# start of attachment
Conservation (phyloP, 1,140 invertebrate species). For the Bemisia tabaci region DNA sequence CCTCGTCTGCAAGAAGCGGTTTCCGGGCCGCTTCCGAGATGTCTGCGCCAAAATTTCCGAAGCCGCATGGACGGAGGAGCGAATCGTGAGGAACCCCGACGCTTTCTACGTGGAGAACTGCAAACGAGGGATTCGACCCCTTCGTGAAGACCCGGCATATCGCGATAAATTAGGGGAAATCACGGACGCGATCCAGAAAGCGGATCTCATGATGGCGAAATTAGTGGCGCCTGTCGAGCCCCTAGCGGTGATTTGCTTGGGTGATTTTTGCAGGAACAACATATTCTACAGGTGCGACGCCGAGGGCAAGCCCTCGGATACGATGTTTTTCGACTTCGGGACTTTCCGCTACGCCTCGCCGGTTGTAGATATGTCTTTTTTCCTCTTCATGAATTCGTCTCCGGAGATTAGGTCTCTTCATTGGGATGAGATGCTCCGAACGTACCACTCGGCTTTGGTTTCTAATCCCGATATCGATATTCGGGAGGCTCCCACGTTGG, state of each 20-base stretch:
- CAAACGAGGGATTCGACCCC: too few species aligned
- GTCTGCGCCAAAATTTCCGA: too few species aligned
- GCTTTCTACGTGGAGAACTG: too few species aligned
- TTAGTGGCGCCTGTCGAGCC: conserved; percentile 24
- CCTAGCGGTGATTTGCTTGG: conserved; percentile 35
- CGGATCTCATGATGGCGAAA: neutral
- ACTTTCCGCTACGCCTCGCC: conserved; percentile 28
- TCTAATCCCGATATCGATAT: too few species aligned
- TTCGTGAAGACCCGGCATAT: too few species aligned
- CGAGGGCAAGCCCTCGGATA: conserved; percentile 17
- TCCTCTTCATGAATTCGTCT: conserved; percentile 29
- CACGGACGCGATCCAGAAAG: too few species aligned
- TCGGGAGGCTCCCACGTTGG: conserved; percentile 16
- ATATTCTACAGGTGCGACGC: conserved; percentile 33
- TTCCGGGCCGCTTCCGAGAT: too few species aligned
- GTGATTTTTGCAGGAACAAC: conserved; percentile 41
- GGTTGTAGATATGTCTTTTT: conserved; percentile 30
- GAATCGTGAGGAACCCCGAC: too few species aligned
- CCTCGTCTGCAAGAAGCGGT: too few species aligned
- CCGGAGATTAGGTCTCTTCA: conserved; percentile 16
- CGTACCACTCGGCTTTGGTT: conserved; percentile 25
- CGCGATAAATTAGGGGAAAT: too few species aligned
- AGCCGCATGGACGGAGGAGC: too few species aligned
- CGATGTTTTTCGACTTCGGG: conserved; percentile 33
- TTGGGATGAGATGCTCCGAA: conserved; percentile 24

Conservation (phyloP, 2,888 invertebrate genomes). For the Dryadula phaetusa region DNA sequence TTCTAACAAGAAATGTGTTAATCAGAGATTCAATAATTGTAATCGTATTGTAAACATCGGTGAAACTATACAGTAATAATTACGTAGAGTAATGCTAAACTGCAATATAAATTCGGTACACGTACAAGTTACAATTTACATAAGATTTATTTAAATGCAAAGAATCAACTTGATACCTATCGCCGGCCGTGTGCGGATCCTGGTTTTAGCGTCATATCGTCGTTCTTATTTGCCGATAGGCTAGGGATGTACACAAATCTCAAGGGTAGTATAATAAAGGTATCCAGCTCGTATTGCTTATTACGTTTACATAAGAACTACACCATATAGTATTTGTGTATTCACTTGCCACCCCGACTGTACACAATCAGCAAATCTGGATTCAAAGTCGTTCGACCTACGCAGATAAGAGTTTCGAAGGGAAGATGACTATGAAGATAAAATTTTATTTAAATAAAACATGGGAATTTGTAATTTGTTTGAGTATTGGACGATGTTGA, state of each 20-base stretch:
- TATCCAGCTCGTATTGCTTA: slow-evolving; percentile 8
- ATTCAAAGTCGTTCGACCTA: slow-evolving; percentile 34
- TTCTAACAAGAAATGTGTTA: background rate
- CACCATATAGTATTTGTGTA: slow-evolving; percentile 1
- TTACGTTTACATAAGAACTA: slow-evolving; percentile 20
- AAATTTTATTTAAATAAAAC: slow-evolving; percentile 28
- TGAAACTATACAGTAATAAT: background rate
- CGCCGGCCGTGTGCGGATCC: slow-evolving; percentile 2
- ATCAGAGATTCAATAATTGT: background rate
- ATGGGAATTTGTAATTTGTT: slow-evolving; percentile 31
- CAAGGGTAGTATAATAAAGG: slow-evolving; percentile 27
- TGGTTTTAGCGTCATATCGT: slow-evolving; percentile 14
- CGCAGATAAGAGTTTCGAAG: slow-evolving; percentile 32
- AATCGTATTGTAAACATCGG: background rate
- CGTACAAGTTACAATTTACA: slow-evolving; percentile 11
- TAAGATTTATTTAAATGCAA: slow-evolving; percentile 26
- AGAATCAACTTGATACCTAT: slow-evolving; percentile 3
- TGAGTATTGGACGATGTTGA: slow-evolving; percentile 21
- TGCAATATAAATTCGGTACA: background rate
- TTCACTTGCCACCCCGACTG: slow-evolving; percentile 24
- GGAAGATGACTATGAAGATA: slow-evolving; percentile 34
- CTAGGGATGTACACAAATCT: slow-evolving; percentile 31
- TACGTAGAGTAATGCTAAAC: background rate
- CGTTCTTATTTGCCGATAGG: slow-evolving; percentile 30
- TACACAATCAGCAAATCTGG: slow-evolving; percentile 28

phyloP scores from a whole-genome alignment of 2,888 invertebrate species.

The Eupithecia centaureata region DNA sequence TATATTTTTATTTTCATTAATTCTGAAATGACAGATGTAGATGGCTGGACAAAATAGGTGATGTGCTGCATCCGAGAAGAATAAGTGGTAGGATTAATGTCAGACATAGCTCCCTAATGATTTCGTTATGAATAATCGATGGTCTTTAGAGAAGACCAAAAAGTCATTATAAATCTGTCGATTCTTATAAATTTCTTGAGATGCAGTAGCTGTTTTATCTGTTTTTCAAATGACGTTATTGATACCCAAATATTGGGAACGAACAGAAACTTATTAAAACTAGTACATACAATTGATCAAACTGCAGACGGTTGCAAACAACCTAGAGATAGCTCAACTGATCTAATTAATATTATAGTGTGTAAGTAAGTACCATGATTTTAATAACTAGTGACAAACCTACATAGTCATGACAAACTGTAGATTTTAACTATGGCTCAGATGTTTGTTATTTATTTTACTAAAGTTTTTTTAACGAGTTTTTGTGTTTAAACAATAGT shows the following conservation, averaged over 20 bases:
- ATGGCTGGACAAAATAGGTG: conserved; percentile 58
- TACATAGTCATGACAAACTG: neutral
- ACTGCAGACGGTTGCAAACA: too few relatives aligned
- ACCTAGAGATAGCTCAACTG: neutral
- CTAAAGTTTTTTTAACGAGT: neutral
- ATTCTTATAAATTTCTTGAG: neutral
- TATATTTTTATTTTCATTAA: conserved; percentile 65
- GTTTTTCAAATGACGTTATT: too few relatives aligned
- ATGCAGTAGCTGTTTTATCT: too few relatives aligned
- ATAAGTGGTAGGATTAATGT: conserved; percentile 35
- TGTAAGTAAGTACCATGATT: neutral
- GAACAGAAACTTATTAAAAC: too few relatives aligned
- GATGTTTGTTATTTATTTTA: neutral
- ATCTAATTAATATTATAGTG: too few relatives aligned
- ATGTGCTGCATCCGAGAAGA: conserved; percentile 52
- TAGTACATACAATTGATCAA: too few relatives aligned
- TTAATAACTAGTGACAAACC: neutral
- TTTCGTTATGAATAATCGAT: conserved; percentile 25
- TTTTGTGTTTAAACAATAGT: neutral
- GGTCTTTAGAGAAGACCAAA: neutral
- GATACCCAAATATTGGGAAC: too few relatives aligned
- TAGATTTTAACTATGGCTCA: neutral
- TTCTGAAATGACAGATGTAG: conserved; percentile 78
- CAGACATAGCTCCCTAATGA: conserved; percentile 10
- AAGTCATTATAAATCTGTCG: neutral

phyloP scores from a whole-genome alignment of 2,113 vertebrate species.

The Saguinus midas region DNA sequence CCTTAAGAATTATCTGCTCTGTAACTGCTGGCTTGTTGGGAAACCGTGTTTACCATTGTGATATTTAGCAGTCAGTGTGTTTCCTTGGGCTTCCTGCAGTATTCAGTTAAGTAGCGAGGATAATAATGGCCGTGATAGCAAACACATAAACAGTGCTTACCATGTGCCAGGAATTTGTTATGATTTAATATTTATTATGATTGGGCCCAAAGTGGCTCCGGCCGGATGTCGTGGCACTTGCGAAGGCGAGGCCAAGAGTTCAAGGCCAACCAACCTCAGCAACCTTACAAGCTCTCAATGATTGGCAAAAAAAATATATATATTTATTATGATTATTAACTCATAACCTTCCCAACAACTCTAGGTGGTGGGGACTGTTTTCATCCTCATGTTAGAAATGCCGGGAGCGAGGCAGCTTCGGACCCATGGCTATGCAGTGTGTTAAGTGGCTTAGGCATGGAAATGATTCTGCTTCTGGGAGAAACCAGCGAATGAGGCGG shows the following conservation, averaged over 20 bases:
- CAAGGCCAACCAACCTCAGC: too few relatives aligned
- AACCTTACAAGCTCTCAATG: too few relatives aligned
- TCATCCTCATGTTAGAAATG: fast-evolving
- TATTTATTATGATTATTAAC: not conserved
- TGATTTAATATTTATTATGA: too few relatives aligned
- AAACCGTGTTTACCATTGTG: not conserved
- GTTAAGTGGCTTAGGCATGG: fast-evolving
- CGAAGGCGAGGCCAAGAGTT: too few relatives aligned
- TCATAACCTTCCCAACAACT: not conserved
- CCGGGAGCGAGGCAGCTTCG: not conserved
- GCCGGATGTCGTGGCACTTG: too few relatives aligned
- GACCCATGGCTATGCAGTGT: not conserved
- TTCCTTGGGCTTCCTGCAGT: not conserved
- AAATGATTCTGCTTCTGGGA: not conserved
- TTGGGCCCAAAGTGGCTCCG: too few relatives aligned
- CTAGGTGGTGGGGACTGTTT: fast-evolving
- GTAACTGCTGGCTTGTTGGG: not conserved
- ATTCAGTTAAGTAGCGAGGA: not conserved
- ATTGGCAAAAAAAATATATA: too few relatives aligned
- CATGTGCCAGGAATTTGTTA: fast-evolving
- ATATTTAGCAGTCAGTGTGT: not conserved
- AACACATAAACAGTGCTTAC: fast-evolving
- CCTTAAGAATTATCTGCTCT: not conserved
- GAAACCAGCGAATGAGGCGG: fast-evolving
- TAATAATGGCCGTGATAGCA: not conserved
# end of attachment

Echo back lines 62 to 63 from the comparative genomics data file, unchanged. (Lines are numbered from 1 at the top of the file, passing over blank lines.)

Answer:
- GTTTTTCAAATGACGTTATT: too few relatives aligned
- ATGCAGTAGCTGTTTTATCT: too few relatives aligned